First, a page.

At Agrasen Ki Baoli: Une session interactive avec les élèves!

French students at Agrasen Ki Baoli

“Yahan par kya hai?” (Why do you want to get down here?), is how the auto rickshaw driver reacted when I asked him to drop me in the middle of the somewhat deserted Hailley Road near Connaught Place. “Baoli, a step well”, I told him and he had to come out all the way up to the centuries old structure to believe me for real. Shocked and surprised at the marvelous sight amidst the concrete of CP, he returned to his auto though recovered quickly to take the entire fare that showed up on the meter! Agrasen Ki Baoli, one of the eco-spots of the Delhi Greens Urban Ecotourism Project, and a lesson from Delhi’s environmental history is known to have this affect on people.

french students at agrasen ki baoliWe chose this site for a meeting requested by over a dozen french students, for an interactive session on energy and environment. The students, led by their teacher Yann Forestier, were here in India to study energy issues across the country as part of their Oorja Project. Amazed by the heritage and the ancient architecture in the heart of Delhi, the students’ inquisitiveness to know the details of the ‘baoli’ structure grew as they came to know that it is a ‘step-well’ for accessing water. To answer their query the Delhi Greens team illustratively explained them about the rich heritage of Delhi, the capital of India and one of the most majestic cities of all times. And how it has  now turned into a mega-city, forgetting some structures, leaving behind others.

Water was been traditionally harvested in a number of ways in Delhi to support the ever growing population. After witnessing the step-well in the middle of the city, the very first question that came to all the students’ mind was the importance of such a structure back then and in the present day. The students were sensitized about the crucial role played by such baolis in providing water, playing as a common meeting place for the then society, in recharging the ground water and most importantly in keeping our rivers clean. They were told how people living in city are losing touch with the heritage they have inherited and over time such structures of ecological importance are being ignored. The water-energy-climate change connection was also elaborated by the DG team.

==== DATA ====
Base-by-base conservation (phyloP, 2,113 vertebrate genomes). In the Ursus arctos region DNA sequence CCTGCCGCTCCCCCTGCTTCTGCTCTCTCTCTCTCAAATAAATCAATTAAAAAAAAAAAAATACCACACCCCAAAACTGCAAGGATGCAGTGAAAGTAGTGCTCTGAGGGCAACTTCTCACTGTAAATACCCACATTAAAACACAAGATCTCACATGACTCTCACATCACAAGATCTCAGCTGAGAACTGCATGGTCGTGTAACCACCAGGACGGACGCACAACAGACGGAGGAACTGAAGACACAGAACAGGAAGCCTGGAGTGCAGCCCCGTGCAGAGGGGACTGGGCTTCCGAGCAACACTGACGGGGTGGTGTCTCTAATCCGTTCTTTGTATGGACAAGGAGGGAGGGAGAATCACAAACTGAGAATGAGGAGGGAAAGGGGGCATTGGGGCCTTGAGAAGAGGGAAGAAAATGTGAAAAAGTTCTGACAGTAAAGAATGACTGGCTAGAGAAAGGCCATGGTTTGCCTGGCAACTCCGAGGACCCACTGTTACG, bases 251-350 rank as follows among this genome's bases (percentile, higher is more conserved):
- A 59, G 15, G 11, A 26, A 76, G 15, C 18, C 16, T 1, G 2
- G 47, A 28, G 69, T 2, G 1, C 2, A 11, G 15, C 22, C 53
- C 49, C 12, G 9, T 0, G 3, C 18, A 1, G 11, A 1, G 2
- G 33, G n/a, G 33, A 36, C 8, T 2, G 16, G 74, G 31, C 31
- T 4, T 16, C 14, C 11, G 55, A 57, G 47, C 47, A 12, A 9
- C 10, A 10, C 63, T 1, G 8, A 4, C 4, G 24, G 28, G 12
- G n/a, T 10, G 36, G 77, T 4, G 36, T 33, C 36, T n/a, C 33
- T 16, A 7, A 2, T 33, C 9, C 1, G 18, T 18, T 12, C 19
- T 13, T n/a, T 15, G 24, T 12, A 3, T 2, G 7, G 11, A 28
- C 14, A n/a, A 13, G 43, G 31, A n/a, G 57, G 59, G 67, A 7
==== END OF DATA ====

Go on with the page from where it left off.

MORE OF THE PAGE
The students then came to the issue that brought them to India and to Delhi and asked their questions concerning India’s energy policy, the shift to the nuclear which was perhaps a reason that ‘fueled’ the Obama trip and on the opposition to nuclear energy usage in the country. The discussion was a mutually leaning experience as the dependence of France on nuclear as the main source of energy was felt concerning by the DG team. The issue of the waste generated by nuclear energy usage then came up and thus questioned the very sustainability of using nuclear as a source of energy. Nuclear energy may perhaps be a lesser of the few evils, but that does not mean that we stop exploring renewable options now being put in place. This is the feedback DG gave to the students who would hopefully think ‘green’ before anything else, when understanding and presenting their report on the energy status and options for India.

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Aastha Kukreti
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Aastha Kukreti holds a Master’s degree in Environment Management and her areas of expertise range from waste management, pollution ecology, green audits, ecofeminism, environmental equity and social justice.

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